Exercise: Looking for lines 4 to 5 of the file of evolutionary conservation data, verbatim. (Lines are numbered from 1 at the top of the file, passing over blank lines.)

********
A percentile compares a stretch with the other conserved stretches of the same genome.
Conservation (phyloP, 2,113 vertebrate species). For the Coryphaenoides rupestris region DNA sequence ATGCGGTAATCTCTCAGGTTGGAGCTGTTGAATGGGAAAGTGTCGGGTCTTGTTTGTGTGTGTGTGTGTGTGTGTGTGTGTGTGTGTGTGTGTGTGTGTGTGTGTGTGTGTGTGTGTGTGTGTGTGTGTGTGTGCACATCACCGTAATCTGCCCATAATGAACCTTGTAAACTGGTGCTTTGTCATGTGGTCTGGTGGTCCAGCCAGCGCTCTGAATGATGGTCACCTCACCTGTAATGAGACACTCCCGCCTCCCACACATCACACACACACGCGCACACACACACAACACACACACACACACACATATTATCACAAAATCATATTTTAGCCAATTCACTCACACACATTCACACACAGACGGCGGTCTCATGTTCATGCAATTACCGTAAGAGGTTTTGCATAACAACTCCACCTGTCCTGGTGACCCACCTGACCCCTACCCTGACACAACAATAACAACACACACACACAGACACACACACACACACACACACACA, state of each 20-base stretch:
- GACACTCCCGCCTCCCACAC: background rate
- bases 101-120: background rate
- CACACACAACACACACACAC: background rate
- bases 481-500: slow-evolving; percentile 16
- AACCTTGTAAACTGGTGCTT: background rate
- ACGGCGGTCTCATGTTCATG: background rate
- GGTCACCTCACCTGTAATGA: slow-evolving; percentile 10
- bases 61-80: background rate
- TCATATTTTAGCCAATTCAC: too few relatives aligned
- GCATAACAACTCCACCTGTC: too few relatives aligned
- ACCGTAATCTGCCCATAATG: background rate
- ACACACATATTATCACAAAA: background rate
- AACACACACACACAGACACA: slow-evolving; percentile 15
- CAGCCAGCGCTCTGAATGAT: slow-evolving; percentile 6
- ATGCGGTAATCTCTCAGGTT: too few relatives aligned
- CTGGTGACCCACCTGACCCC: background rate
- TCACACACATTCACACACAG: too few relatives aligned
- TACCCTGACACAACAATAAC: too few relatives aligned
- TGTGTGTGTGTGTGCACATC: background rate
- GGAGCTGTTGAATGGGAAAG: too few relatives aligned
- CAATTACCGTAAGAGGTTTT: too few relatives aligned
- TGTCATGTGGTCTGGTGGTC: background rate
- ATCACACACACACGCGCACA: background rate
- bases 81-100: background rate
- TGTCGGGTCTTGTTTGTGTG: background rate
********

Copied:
- bases 101-120: background rate
- CACACACAACACACACACAC: background rate